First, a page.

By Jack Doyle
00:17, 14 April 2012
00:17, 14 April 2012
Ministers are optimistic that a deal with Jordan will allow them to deport radical cleric Abu Qatada
Earlier this year, the European Court of Human Rights blocked moves to send the
hate preacher back to the Middle East where he is wanted on terror
The three-month deadline set by the court is Tuesday, but it is expected to pass without an appeal.
Home Secretary Theresa May is confident of securing an agreement with Jordan
which would meet with the Strasbourg court’s approval.
Sources said a deal was ‘95 per cent’ done.
The prospect of a deal would also allow Mrs May to return to court and demand Qatada be put back behind bars.
The Home Secretary flew to the Middle East to try and thrash out a deal following the ECHR ruling in February.
The Strasbourg judges said returning Qatada would breach his fair trial
rights under Article 6 of the European Convention on human rights.
They warn evidence which could be used against him by the Jordanian authorities may have been obtained through torture.
Mrs May must secure an agreement which would satisfy the court Qatada will get a fair trial.
Once next week’s deadline has passed, Qatada will be able to launch a legal bid to have his bail conditions relaxed.
The 52-year-old, once described as Osama bin Laden’s right hand man in
Europe, is kept on a 22-hour curfew at his home in north London.He is also banned from talking to named terrorists and cannot use a mobile phone or the internet.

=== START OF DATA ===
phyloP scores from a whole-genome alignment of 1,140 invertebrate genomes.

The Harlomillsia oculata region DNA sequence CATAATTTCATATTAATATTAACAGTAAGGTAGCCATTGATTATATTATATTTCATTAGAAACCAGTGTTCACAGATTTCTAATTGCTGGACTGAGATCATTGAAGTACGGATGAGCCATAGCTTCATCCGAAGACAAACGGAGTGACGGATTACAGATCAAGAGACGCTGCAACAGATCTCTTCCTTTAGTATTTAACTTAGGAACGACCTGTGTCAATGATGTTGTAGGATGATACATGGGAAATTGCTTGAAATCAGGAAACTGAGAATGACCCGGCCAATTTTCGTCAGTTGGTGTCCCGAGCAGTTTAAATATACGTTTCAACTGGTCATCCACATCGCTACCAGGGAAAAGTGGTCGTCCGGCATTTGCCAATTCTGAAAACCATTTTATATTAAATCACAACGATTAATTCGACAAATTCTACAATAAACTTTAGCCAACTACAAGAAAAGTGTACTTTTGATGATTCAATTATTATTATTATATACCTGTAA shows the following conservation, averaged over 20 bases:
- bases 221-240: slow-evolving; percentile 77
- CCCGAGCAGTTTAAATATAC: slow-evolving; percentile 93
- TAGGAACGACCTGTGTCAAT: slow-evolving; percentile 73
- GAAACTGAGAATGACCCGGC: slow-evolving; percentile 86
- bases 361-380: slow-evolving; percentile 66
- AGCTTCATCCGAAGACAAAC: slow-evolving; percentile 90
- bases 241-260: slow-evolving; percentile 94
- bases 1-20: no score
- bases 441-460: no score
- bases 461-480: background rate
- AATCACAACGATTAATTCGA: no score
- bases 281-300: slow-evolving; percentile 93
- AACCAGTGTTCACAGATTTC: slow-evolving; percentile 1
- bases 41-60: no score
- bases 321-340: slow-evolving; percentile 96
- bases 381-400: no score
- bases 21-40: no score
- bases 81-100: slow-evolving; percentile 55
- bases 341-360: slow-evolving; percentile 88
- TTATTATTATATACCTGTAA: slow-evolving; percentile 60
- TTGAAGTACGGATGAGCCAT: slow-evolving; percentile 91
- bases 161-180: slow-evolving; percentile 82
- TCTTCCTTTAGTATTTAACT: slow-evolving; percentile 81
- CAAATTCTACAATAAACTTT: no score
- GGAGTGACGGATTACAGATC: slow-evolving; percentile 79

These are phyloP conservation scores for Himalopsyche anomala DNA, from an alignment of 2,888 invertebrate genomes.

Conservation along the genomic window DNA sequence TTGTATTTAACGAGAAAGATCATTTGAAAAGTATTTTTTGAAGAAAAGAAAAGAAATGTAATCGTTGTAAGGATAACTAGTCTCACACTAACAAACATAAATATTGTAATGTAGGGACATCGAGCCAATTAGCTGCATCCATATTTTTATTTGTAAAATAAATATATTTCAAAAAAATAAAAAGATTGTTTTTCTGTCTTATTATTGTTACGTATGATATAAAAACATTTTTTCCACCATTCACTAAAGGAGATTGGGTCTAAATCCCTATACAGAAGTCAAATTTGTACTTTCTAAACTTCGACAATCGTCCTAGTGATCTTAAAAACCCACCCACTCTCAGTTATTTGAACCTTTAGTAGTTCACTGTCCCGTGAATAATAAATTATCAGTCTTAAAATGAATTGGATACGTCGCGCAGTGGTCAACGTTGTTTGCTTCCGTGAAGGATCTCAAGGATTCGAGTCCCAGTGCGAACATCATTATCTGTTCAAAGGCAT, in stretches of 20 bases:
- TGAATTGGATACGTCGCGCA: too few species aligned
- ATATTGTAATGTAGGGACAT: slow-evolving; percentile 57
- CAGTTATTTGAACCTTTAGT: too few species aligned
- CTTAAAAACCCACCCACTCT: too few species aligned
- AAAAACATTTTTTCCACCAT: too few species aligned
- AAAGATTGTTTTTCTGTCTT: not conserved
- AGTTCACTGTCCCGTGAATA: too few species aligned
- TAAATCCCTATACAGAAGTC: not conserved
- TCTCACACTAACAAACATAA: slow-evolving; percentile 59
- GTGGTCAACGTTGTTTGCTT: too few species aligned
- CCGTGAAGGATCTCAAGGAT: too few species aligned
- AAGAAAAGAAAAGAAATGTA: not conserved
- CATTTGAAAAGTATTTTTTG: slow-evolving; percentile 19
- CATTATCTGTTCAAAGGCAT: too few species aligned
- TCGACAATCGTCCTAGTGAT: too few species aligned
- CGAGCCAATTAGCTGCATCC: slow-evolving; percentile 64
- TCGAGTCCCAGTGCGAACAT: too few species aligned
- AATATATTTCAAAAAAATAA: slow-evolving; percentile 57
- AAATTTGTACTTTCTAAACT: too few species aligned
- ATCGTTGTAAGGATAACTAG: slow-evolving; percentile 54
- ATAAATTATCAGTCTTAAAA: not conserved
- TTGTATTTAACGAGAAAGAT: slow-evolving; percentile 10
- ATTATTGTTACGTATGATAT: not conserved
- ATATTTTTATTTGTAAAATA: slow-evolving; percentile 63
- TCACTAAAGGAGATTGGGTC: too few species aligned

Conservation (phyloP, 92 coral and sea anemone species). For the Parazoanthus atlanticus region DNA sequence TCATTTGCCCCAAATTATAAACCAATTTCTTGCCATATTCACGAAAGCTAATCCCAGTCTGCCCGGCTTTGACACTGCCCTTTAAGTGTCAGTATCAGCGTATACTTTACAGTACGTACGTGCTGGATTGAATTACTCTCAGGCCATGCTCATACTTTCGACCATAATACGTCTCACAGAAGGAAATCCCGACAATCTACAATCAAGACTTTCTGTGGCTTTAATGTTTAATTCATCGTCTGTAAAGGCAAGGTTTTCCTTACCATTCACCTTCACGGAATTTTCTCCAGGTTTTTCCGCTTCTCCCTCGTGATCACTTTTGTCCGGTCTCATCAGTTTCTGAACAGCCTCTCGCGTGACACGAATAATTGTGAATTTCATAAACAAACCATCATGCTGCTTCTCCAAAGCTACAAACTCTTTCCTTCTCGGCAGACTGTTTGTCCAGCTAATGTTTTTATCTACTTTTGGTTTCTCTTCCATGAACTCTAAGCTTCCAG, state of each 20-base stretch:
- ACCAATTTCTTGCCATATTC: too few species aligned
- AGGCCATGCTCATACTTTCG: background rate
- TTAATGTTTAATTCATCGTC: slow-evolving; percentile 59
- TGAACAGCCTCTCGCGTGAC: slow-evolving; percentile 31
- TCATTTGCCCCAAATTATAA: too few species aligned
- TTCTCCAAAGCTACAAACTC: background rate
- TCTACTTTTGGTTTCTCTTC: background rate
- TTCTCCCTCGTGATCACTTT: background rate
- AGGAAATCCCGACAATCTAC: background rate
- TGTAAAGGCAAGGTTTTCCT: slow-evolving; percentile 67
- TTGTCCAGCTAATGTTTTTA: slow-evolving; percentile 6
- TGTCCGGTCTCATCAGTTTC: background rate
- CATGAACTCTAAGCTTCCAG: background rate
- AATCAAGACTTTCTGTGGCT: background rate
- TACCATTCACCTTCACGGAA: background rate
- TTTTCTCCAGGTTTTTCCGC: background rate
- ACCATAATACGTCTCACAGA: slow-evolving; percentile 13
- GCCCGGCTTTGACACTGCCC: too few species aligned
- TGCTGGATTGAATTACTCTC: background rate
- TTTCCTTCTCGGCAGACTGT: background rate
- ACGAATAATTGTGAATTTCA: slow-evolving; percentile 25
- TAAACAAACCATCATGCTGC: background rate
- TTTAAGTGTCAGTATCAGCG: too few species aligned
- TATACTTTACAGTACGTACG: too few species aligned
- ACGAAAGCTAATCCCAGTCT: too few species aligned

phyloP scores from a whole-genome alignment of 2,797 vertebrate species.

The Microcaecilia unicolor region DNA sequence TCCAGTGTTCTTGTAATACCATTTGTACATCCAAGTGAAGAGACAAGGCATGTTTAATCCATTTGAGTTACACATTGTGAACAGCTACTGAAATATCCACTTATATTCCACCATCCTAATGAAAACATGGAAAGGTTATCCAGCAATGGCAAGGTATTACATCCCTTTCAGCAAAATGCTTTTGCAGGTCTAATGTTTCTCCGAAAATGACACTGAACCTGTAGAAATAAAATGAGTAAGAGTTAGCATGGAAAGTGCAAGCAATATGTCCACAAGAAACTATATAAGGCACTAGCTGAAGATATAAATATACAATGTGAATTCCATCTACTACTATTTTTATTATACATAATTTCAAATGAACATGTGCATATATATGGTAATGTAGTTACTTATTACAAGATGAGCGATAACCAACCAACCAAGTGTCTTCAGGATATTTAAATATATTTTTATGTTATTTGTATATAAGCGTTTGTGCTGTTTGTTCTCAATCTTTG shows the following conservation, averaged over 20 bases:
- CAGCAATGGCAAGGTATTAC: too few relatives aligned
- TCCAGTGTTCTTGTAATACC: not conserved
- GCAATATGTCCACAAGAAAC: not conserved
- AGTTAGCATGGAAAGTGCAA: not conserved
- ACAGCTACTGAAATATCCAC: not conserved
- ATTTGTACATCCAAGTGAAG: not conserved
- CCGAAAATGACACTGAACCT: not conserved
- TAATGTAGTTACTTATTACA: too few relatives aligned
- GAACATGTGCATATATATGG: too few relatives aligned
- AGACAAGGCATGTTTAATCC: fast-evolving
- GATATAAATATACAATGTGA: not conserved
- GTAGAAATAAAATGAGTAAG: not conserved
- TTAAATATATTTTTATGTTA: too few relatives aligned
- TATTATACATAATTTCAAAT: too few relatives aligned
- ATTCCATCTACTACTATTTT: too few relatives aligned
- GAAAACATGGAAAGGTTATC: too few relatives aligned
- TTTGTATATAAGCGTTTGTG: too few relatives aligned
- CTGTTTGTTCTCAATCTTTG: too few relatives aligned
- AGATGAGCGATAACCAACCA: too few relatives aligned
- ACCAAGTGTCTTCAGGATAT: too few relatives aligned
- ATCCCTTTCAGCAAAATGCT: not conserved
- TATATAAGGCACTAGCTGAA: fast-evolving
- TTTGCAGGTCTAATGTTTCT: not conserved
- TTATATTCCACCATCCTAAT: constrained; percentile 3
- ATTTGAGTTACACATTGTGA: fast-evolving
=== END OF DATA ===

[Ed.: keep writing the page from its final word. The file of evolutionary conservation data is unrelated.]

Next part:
The nightmare scenario for ministers is that the court could lift his bail
conditions entirely, leaving him free to walk the streets.
But if ministers can show a deal is imminent, bail conditions are less likely to be relaxed.
The Home Office could also ask the court to return him to prison pending deportation.
He was released from Long Lartin jail in Worcestershire in February after spending six years behind bars.
If a deal is secured, Qatada will be
able to appeal again, first to a special immigration tribunal, and then
through the courts and all the way to Europe.
Officials fear it could take two years to get him on a plane if he continues to use the courts to thwart removal.
Ministers are resisting demands from some Tory backbenchers to return Qatada in defiance of the ECHR ruling.
They fear any such move would be blocked by the courts, or could lead to Britain being forced to take him back.
A Home Office spokesman said: ‘We are making good progress in our
negotiations with Jordan, and we are confident that when a deal is done,
we will have the assurances we need to resume the deportation process
which will see Qatada put on a plane.
‘In the meantime, it would anyway be impossible to resume the deportation
before 17 April, because a legal injunction prohibits us from doing so.
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